Disclosure Disagreements: How Transparent Should Firms Be?

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June 14 , 2022  |  By Mitchell Simpson, Jake Grandy

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The public increasingly distrusts companies whose motives are often hidden and opaque at best.  The way Big Tech uses our data often creates consumer distrust, but with mounting climate anxiety, the public’s concerns about corporate transparency are far more comprehensive than just what products are marketed to them. 
For example, California Attorney General Rob Bonta alleges that ExxonMobil misled consumers about the environmental impact of the company’s plastic products. And then there’s the ratcheting pressure on Amazon for its mountains of packaging waste. Even electric car companies can find themselves in the crosshairs of public opinion when the environmental and human impact of ‘blood battery’ production is made clear.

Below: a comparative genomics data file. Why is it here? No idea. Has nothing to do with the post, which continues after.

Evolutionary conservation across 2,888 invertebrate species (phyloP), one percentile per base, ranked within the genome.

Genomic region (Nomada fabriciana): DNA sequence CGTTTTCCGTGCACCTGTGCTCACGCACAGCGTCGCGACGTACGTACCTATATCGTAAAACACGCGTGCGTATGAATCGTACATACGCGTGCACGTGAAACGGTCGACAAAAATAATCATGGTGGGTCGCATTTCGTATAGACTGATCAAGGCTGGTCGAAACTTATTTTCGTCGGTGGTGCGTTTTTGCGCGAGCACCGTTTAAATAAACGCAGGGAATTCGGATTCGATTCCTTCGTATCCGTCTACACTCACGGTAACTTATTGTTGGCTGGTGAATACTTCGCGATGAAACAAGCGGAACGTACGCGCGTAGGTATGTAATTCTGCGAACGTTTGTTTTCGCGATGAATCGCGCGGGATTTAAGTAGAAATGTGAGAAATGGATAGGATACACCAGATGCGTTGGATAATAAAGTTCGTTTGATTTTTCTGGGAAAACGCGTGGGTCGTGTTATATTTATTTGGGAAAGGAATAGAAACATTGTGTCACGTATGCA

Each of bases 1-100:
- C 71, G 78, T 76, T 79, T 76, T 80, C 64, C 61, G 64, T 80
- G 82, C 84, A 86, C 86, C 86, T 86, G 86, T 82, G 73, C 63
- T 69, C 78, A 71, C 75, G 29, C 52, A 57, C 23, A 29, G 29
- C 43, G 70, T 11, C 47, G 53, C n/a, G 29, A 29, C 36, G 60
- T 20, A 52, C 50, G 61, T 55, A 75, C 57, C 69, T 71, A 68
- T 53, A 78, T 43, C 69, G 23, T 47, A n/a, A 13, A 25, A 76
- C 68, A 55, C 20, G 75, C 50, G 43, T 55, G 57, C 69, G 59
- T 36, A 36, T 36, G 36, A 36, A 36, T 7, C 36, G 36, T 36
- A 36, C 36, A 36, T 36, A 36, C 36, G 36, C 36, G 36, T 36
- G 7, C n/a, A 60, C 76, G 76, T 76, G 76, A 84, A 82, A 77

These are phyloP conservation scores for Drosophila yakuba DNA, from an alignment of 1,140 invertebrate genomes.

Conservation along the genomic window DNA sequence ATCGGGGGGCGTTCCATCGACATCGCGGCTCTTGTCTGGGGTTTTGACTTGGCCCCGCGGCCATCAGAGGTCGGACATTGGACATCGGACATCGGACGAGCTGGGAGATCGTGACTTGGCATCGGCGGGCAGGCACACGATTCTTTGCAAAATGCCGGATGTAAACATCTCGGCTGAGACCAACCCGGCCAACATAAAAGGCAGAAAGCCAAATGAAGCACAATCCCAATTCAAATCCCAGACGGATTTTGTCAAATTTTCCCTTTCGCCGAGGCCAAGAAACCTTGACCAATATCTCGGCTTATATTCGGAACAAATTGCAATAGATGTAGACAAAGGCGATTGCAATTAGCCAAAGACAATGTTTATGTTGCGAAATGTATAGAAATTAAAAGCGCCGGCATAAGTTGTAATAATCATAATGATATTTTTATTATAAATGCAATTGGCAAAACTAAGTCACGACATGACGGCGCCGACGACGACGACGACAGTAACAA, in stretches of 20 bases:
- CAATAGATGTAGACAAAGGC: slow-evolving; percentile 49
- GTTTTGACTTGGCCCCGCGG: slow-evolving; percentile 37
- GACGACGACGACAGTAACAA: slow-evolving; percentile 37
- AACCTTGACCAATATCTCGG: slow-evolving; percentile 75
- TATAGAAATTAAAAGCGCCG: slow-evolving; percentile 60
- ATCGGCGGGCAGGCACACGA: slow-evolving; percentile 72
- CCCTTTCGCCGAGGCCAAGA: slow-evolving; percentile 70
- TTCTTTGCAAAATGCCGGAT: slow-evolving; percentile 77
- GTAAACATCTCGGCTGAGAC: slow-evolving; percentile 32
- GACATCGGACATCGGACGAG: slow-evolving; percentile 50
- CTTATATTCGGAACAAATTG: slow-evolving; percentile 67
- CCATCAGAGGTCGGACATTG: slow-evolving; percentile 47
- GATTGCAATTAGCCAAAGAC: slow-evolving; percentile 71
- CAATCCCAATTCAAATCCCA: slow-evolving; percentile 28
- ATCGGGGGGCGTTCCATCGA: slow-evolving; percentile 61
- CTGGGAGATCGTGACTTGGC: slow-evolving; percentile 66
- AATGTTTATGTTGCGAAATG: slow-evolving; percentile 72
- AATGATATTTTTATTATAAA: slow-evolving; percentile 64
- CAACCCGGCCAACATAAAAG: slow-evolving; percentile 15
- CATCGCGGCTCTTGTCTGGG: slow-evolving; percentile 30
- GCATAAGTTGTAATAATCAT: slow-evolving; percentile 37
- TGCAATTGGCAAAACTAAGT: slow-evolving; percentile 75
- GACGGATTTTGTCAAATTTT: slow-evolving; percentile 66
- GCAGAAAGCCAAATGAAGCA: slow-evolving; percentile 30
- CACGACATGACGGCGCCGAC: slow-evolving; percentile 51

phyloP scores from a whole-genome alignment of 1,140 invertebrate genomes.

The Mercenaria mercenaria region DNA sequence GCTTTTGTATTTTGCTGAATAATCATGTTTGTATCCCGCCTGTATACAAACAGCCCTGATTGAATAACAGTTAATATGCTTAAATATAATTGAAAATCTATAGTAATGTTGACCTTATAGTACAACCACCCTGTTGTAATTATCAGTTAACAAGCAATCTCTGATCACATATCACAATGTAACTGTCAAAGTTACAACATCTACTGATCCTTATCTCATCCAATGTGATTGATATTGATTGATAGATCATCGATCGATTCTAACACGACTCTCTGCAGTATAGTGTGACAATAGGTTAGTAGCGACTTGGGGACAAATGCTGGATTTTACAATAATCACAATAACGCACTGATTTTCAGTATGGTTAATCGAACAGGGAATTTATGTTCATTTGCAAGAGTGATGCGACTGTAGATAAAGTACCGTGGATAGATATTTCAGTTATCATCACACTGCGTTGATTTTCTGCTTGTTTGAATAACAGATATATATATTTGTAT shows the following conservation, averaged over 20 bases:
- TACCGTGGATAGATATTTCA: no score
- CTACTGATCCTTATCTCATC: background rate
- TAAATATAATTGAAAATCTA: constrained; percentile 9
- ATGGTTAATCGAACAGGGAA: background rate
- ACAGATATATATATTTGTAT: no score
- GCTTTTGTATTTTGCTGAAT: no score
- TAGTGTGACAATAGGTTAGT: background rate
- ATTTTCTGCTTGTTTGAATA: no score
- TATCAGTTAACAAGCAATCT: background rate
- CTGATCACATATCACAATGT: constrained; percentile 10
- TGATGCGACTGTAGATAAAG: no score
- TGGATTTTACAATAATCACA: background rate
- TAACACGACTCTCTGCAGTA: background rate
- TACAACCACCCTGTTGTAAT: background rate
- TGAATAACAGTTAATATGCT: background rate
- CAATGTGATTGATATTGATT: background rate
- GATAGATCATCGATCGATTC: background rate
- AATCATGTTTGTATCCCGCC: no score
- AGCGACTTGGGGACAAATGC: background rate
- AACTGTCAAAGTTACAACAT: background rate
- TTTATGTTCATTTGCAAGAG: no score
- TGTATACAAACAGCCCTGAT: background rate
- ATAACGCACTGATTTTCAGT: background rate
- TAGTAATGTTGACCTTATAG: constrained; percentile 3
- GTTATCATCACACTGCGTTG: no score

The intrepid C-suite officer might then realize it would be best to head off growing regulatory and public frustration caused by obviously unsustainable, unjust products. Messaging can show the impatient public that the business is doing something because it takes time to transition supply chains, even in ideal, non-pandemic times.   
Were it so easy. 
The public and other external stakeholders, such as the media, are, of course, not the only folks who want a say. Companies must balance nonmarket actors’ interests against those of other market stakeholders, such as investors. And while many investors are equally concerned about environmental, social, and governance activities of firms, they also don’t want companies to disclose information just to appease folks who have no direct stake in the firm.